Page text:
Duane Arnold, Feb 14, 2004
    #12
  13. Shawn

    Shawn Guest

    Steve wrote:

    > I really would not follow that advice. Both routers will conflict with each
    > other.


    All right... I'll look for the DHCP setting when I get the wireless router,
    thanks.

    Shawn
     
    Shawn, Feb 16, 2004
    #13
  14. Shawn

    Shawn Guest

    Duane Arnold wrote:

    > It's Netgear but is a good example. You should also think about using the
    > VPN protocols between the two and secure the wired and wireless secgments,
    > since you have that oppertunity.
    >
    > http://kbserver.netgear.com/kb_web_files/N101236.asp
    >
    > http://www.dslreports.com/forum/remark,5171179~root=security,1~mode=flat
    >
    > You should think abount making the wired router the Internet (WAN) facing
    > device and not port forward any ports to the safe zone router.


    OK I just got a new wireless router and I'm trying to do this. I'd appreciate
    some further clarifications from you guys:

    1) When my old wired router acts as the only DHCP server, it means wireless
    devices are assigned their IP from that wired router instead of the new
    wireless one, which simply acts as an access point to the wired router, is
    this right?

    2) "WAN" setting for the new wireless router: should I use "Dynamic IP
    address", as opposed to "static IP address"?

    3) "LAN IP" setting for the new wireless router: should I enter an IP that's
    in the range offered by the DHCP server?

    Thanks.
    Shawn
     
    Shawn, Feb 25, 2004
    #14
  15. Shawn

    Shawn Guest

    I just realized from this diagram
    http://kbserver.netgear.com/kb_web_files/N101236.asp
    that I'm not supposed to use the uplink/WAN port when I use the second router as
    an access point. So I just connected one of the ports to the first router.

    But now I can't access the wireless browser's setup page in the browser, the IP
    address I assigned seems to be gone. I can however access the wired router's
    setup.
     
    Shawn, Feb 25, 2004
    #15
  16. Shawn

    Shawn Guest

    Never mind, a hard reset was what I needed...
     
    Shawn, Feb 25, 2004
    #16
  17. Shawn

    DeMoN LaG Guest

    Shawn <> wrote in news::

    > 1) When my old wired router acts as the only DHCP server, it means
    > wireless devices are assigned their IP from that wired router instead
    > of the new wireless one, which simply acts as an access point to the
    > wired router, is this right?


    Right.

    > 2) "WAN" setting for the new wireless router: should I use "Dynamic IP
    > address", as opposed to "static IP address"?


    It shouldn't matter, as you should not have anything plugged into the
    second router's WAN port.

    > 3) "LAN IP" setting for the new wireless router: should I enter an IP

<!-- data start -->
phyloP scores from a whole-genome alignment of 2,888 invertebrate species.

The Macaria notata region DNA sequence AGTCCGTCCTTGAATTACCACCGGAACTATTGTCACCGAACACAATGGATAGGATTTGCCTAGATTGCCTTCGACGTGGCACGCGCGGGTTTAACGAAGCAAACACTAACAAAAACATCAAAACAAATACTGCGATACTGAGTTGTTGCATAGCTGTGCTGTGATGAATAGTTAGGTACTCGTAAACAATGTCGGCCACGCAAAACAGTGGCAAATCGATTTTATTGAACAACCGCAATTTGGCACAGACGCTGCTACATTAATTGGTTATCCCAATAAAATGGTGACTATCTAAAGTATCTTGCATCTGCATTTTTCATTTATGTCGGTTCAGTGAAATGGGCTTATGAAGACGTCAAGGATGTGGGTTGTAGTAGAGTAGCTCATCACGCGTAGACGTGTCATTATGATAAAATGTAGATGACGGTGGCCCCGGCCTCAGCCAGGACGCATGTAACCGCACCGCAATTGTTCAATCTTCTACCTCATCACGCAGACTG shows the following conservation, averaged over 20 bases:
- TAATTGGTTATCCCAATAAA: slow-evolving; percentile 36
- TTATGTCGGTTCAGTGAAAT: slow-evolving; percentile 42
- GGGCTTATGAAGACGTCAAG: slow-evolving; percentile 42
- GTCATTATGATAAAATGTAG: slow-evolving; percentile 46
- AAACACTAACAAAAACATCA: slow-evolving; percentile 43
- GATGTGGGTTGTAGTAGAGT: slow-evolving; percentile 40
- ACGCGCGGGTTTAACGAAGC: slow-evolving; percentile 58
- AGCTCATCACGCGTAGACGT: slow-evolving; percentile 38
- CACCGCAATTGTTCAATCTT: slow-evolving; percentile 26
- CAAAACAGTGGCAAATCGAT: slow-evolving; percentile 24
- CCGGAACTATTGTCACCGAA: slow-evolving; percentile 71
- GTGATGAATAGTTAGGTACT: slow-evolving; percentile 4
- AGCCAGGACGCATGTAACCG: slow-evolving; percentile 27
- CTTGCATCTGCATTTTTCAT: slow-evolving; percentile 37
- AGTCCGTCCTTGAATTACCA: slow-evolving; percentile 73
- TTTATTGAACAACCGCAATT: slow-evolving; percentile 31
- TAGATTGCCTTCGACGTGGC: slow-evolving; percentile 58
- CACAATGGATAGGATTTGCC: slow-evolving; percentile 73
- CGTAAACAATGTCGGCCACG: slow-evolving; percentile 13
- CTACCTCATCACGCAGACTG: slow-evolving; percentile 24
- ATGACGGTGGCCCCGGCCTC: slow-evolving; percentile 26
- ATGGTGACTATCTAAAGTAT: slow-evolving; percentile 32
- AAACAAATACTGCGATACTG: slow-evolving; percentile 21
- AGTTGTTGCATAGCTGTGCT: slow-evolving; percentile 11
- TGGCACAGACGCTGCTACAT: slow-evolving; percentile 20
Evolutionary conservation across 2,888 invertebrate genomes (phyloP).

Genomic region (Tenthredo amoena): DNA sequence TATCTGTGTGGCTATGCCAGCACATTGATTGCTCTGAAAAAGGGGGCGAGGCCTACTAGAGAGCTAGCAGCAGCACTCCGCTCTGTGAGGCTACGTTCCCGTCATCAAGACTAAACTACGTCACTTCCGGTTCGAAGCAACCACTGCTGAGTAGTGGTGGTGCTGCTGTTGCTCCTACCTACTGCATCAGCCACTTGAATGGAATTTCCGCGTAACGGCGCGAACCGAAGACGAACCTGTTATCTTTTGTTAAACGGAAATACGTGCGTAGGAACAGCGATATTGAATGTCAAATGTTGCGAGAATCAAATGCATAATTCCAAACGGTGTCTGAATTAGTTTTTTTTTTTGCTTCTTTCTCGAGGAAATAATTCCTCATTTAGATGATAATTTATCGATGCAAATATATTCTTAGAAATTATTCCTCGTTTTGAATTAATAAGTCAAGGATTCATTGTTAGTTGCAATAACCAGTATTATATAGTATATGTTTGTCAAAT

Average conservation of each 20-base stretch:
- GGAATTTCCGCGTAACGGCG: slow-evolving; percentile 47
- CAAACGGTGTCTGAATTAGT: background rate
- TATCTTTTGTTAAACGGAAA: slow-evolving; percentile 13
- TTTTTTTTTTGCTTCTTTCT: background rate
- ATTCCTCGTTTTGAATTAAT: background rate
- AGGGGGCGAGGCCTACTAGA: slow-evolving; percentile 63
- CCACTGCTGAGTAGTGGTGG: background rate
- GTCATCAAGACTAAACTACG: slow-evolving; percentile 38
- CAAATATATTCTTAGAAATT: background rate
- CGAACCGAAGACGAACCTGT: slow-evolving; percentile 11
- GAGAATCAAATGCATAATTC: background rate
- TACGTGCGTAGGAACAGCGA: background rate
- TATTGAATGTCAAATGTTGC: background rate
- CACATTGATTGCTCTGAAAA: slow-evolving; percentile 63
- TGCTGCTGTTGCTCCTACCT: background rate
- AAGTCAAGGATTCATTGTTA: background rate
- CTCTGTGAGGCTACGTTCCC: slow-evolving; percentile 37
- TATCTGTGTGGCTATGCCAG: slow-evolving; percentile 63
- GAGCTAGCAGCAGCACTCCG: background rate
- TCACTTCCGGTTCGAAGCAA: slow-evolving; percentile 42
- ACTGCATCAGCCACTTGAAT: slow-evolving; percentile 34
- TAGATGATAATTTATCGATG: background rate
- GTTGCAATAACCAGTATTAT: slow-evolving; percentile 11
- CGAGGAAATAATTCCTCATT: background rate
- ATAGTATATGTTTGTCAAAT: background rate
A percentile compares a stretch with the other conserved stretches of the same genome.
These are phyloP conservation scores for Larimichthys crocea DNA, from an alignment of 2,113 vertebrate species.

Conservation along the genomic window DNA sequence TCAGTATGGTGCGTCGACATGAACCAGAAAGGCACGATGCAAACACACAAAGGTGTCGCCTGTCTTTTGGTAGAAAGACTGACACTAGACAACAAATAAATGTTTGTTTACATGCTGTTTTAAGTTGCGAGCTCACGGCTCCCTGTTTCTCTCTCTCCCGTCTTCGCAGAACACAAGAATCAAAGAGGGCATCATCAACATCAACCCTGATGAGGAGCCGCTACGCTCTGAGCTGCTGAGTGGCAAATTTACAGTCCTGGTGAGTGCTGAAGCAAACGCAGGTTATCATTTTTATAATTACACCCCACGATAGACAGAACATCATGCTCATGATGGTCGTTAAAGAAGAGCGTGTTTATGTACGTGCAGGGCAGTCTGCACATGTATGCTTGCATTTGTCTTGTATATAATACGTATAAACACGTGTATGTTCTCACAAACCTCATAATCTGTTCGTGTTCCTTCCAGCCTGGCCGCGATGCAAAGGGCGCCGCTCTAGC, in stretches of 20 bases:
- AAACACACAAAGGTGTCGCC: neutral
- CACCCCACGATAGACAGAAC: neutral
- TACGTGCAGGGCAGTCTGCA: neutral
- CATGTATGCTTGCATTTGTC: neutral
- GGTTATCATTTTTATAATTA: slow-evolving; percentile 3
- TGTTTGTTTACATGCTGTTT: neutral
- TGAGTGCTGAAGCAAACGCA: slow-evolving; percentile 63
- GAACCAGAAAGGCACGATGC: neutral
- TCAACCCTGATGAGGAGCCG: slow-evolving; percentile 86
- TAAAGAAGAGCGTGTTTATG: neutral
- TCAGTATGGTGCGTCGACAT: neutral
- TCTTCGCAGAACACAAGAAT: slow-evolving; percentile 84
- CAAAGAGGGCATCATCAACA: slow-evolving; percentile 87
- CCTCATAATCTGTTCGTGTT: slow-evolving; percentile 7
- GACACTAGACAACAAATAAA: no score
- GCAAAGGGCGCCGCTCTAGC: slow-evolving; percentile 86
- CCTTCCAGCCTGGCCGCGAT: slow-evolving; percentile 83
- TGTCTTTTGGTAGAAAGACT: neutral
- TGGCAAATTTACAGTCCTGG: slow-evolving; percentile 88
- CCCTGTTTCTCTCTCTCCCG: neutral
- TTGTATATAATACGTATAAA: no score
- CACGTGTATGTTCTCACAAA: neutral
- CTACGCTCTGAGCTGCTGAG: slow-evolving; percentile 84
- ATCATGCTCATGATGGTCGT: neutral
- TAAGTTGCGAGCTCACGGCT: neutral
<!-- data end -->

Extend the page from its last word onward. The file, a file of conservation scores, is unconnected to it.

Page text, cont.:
> that's in the range offered by the DHCP server?


    No, that could cause an IP conflict with another machine should it be
    assigned the same address.

    If, for example, your server is handing out 192.168.1.100-192.168.1.150,
    and the first router is 192.168.1.1, make the new router 192.168.1.2.

    --
    AIM: FrznFoodClerk
    email: de_on-lag@co_cast.net (_ = m)
    website: under construction
    Need a technician in the south Jersey area?
    email/IM for rates/services
     
    DeMoN LaG, Feb 25, 2004
    #17
  18. Shawn

    Duane Arnold Guest

    Shawn <> wrote in news::

    > I just realized from this diagram
    > http://kbserver.netgear.com/kb_web_files/N101236.asp
    > that I'm not supposed to use the uplink/WAN port when I use the second
    > router as an access point. So I just connected one of the ports to the
    > first router.
    >
    > But now I can't access the wireless browser's setup page in the
    > browser, the IP address I assigned seems to be gone. I can however
    > access the wired router's setup.
    >
    >


    I think you're going to have to plug a machine directly into the wireless
    router to configure it.

    Duane :)
     
    Duane Arnold, Feb 25, 2004
    #18
  19. Shawn

    Shawn Guest

    DeMoN LaG wrote:

    > > 3) "LAN IP" setting for the new wireless router: should I enter an IP
    > > that's in the range offered by the DHCP server?

    >
    > No, that could cause an IP conflict with another machine should it be
    > assigned the same address.


    ok, I'll try that later, thanks for the reply.
     
    Shawn, Feb 26, 2004
    #19
  20. Shawn

    Shawn Guest

    Duane Arnold wrote:

    > I think you're going to have to plug a machine directly into the wireless
    > router to configure it.


    Thanks for the advice.
     
    Shawn, Feb 26, 2004
    #20